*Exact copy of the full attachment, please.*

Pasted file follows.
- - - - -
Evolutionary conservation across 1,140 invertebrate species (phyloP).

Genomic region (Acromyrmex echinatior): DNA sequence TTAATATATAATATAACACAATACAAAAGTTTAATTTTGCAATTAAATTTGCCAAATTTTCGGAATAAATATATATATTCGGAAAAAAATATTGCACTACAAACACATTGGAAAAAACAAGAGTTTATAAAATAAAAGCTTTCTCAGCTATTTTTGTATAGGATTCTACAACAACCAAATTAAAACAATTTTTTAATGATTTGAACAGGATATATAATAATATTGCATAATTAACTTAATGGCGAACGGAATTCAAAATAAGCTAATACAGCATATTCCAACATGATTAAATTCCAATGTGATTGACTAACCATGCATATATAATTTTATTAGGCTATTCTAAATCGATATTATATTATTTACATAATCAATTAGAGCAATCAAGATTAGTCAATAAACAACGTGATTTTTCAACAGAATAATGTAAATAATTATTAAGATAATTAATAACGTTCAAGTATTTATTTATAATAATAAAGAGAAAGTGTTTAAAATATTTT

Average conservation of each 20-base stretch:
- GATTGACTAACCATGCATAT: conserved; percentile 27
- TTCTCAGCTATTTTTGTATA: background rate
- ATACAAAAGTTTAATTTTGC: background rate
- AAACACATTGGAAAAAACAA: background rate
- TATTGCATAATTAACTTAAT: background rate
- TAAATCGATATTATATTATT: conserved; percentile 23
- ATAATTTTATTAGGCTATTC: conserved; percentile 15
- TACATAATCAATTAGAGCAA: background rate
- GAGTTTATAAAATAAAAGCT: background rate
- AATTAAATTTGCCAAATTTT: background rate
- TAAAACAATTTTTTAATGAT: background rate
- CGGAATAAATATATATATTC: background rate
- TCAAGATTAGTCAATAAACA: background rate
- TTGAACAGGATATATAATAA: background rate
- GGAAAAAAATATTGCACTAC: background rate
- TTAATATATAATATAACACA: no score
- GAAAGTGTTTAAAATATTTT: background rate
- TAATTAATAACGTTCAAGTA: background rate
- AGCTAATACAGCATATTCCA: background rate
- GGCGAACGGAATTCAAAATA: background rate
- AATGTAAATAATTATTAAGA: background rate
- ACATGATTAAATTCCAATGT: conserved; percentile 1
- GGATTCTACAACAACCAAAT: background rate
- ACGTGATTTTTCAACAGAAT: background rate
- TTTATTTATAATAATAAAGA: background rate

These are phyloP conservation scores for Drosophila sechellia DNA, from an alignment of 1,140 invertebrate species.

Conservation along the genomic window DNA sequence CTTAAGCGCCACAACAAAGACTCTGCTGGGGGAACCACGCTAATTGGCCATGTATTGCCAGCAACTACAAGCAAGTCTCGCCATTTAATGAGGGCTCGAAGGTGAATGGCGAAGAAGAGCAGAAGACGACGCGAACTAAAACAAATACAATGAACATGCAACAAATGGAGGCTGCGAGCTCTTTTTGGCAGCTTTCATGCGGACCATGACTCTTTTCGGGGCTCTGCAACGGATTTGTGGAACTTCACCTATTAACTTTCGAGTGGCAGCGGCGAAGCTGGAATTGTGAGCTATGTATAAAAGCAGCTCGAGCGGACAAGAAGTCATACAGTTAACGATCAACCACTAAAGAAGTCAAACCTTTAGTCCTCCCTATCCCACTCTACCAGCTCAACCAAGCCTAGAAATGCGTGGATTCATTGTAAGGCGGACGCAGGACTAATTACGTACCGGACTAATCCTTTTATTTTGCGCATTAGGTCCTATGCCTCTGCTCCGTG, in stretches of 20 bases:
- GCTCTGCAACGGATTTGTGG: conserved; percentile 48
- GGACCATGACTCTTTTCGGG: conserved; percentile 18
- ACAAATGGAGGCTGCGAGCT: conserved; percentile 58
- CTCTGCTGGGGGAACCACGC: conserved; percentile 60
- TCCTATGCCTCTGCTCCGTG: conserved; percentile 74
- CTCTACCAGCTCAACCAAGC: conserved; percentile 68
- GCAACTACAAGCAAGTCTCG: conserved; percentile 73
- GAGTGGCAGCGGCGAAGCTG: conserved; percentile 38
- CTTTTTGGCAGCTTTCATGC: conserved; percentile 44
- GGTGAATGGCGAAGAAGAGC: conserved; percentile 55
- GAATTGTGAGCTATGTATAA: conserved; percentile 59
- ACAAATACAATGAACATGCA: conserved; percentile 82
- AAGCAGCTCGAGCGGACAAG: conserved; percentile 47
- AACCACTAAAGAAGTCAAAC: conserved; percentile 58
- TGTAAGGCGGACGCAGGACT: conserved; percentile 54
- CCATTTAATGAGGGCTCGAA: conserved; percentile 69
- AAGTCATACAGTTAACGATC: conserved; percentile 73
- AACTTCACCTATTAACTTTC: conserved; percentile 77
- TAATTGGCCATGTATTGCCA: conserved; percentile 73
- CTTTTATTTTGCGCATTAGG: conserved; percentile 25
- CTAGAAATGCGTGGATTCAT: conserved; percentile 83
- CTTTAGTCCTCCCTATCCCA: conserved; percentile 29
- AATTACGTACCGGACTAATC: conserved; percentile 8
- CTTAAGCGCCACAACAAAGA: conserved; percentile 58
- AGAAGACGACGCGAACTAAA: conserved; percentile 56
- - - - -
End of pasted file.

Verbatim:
Evolutionary conservation across 1,140 invertebrate species (phyloP).

Genomic region (Acromyrmex echinatior): DNA sequence TTAATATATAATATAACACAATACAAAAGTTTAATTTTGCAATTAAATTTGCCAAATTTTCGGAATAAATATATATATTCGGAAAAAAATATTGCACTACAAACACATTGGAAAAAACAAGAGTTTATAAAATAAAAGCTTTCTCAGCTATTTTTGTATAGGATTCTACAACAACCAAATTAAAACAATTTTTTAATGATTTGAACAGGATATATAATAATATTGCATAATTAACTTAATGGCGAACGGAATTCAAAATAAGCTAATACAGCATATTCCAACATGATTAAATTCCAATGTGATTGACTAACCATGCATATATAATTTTATTAGGCTATTCTAAATCGATATTATATTATTTACATAATCAATTAGAGCAATCAAGATTAGTCAATAAACAACGTGATTTTTCAACAGAATAATGTAAATAATTATTAAGATAATTAATAACGTTCAAGTATTTATTTATAATAATAAAGAGAAAGTGTTTAAAATATTTT

Average conservation of each 20-base stretch:
- GATTGACTAACCATGCATAT: conserved; percentile 27
- TTCTCAGCTATTTTTGTATA: background rate
- ATACAAAAGTTTAATTTTGC: background rate
- AAACACATTGGAAAAAACAA: background rate
- TATTGCATAATTAACTTAAT: background rate
- TAAATCGATATTATATTATT: conserved; percentile 23
- ATAATTTTATTAGGCTATTC: conserved; percentile 15
- TACATAATCAATTAGAGCAA: background rate
- GAGTTTATAAAATAAAAGCT: background rate
- AATTAAATTTGCCAAATTTT: background rate
- TAAAACAATTTTTTAATGAT: background rate
- CGGAATAAATATATATATTC: background rate
- TCAAGATTAGTCAATAAACA: background rate
- TTGAACAGGATATATAATAA: background rate
- GGAAAAAAATATTGCACTAC: background rate
- TTAATATATAATATAACACA: no score
- GAAAGTGTTTAAAATATTTT: background rate
- TAATTAATAACGTTCAAGTA: background rate
- AGCTAATACAGCATATTCCA: background rate
- GGCGAACGGAATTCAAAATA: background rate
- AATGTAAATAATTATTAAGA: background rate
- ACATGATTAAATTCCAATGT: conserved; percentile 1
- GGATTCTACAACAACCAAAT: background rate
- ACGTGATTTTTCAACAGAAT: background rate
- TTTATTTATAATAATAAAGA: background rate

These are phyloP conservation scores for Drosophila sechellia DNA, from an alignment of 1,140 invertebrate species.

Conservation along the genomic window DNA sequence CTTAAGCGCCACAACAAAGACTCTGCTGGGGGAACCACGCTAATTGGCCATGTATTGCCAGCAACTACAAGCAAGTCTCGCCATTTAATGAGGGCTCGAAGGTGAATGGCGAAGAAGAGCAGAAGACGACGCGAACTAAAACAAATACAATGAACATGCAACAAATGGAGGCTGCGAGCTCTTTTTGGCAGCTTTCATGCGGACCATGACTCTTTTCGGGGCTCTGCAACGGATTTGTGGAACTTCACCTATTAACTTTCGAGTGGCAGCGGCGAAGCTGGAATTGTGAGCTATGTATAAAAGCAGCTCGAGCGGACAAGAAGTCATACAGTTAACGATCAACCACTAAAGAAGTCAAACCTTTAGTCCTCCCTATCCCACTCTACCAGCTCAACCAAGCCTAGAAATGCGTGGATTCATTGTAAGGCGGACGCAGGACTAATTACGTACCGGACTAATCCTTTTATTTTGCGCATTAGGTCCTATGCCTCTGCTCCGTG, in stretches of 20 bases:
- GCTCTGCAACGGATTTGTGG: conserved; percentile 48
- GGACCATGACTCTTTTCGGG: conserved; percentile 18
- ACAAATGGAGGCTGCGAGCT: conserved; percentile 58
- CTCTGCTGGGGGAACCACGC: conserved; percentile 60
- TCCTATGCCTCTGCTCCGTG: conserved; percentile 74
- CTCTACCAGCTCAACCAAGC: conserved; percentile 68
- GCAACTACAAGCAAGTCTCG: conserved; percentile 73
- GAGTGGCAGCGGCGAAGCTG: conserved; percentile 38
- CTTTTTGGCAGCTTTCATGC: conserved; percentile 44
- GGTGAATGGCGAAGAAGAGC: conserved; percentile 55
- GAATTGTGAGCTATGTATAA: conserved; percentile 59
- ACAAATACAATGAACATGCA: conserved; percentile 82
- AAGCAGCTCGAGCGGACAAG: conserved; percentile 47
- AACCACTAAAGAAGTCAAAC: conserved; percentile 58
- TGTAAGGCGGACGCAGGACT: conserved; percentile 54
- CCATTTAATGAGGGCTCGAA: conserved; percentile 69
- AAGTCATACAGTTAACGATC: conserved; percentile 73
- AACTTCACCTATTAACTTTC: conserved; percentile 77
- TAATTGGCCATGTATTGCCA: conserved; percentile 73
- CTTTTATTTTGCGCATTAGG: conserved; percentile 25
- CTAGAAATGCGTGGATTCAT: conserved; percentile 83
- CTTTAGTCCTCCCTATCCCA: conserved; percentile 29
- AATTACGTACCGGACTAATC: conserved; percentile 8
- CTTAAGCGCCACAACAAAGA: conserved; percentile 58
- AGAAGACGACGCGAACTAAA: conserved; percentile 56